by TITO S. TALAO
Manila, Philippines – A TEAM from China, co-owned by for mer Houston Rockets center Yao Ming, is playing a goodwill game against a PBA selection handled by B-Meg coach Tim Cone on June 28 at SM-MOA.
No problem. Bring them over.
Plans are also afoot to have the visiting Shanghai Sharks test coach Chot Reyes’ Smart Gilas II team.
No problem. Go for it.
PBA commissioner Chito Salud was quoted to say, “the goodwill game aims to strengthen the ties between the two countries,“ and that “we’re heeding the President’s call to help heal our relationship.“
Commendable. But hold it, Houston, we may have a problem.
What? An incident that took place in August last year in Beijing could break out here and scuttle the PBA’s best intentions.
Here’s the CNN story:
“A goodwill basketball game between a U.S. college and a Chinese military team turned into an ugly brawl, leaving a blackeye on sports diplomacy.
“The game between the Georgetown team, which is in on a trip to China, and the Bayi Rockets escalated into an oncourt fracas Thursday.
“With about 10 minutes left into the exhibition game and the score tied at 64, players exchanged blows, triggering a bench-clearing melee.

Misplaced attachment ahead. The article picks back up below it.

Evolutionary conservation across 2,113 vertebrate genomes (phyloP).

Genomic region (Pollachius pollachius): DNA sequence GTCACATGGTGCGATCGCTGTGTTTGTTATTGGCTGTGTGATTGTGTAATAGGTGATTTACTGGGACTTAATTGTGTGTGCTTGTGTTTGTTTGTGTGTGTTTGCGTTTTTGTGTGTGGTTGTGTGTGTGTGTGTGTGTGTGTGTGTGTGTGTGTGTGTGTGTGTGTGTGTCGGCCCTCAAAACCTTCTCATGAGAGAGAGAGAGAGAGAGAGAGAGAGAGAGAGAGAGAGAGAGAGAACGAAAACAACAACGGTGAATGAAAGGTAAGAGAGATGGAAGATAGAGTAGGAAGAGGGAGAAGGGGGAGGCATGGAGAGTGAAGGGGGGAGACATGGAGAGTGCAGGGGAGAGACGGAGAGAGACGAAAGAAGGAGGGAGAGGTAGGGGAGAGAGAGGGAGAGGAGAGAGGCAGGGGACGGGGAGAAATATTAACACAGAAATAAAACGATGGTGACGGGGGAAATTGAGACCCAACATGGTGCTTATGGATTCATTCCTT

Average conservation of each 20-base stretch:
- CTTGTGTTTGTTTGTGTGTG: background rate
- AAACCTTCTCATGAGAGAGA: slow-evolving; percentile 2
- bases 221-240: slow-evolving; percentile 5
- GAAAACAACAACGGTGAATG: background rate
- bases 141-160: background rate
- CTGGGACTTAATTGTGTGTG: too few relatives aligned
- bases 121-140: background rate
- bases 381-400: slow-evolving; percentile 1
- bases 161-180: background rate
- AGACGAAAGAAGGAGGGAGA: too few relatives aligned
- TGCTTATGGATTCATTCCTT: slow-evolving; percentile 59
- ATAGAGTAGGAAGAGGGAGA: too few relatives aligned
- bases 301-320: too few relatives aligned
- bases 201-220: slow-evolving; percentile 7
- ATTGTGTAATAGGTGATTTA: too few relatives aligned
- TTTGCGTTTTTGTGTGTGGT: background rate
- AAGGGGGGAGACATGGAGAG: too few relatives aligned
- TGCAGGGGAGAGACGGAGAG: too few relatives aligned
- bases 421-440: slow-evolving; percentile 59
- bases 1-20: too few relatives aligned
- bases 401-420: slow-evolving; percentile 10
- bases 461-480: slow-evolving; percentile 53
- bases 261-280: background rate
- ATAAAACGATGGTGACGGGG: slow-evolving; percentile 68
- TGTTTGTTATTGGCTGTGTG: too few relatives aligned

“Match organizers failed to keep order on the court. Irate Chinese spectators hurled plastic bottles onto the court as the Georgetown players headed for the locker room.
“The American collegiate team is on a 10-day trip as part of a program to promote goodwill through sports and coincided with US Vice President Joe Biden’s official visit to China.“
Who’s to say for sure that the same won’t happen here? A misplaced elbow. A stuck-out foot. A bone-jarring moving pick. A hand-breaking foul. All in the heat of competition. Any of these could trigger a scuffle which might spark an escalation.
And with delicate political goals attached to this game, a bench-emptying brawl could inflame even more an already combustible situation, regardless whose side gets hurt.
The PBA has to make sure no burning embers from the Georgetown-Bayi incident will find their way here and get fanned.
How? Here’s a few: By keeping competitive fire on a manageable level. By reminding Cone that this is a goodwill game, not Game 7 of the PBA Commissioner’s Cup Finals. No championship is at stake here, only friendly relations between neighbor countries. By producing an All-Star atmosphere, where explosive offense, not kick-and-claw defense, is the attraction. And by making clear to the PBA selection how the scenario ought to play out, explaining to them that they actually are ambassadors of goodwill, not home soldiers defending against an invading army.
Beat the other team, yes, but never lose sight of the fundamental spirit behind the project.
Lastly, get Yao Ming to tell his coaches and players the same.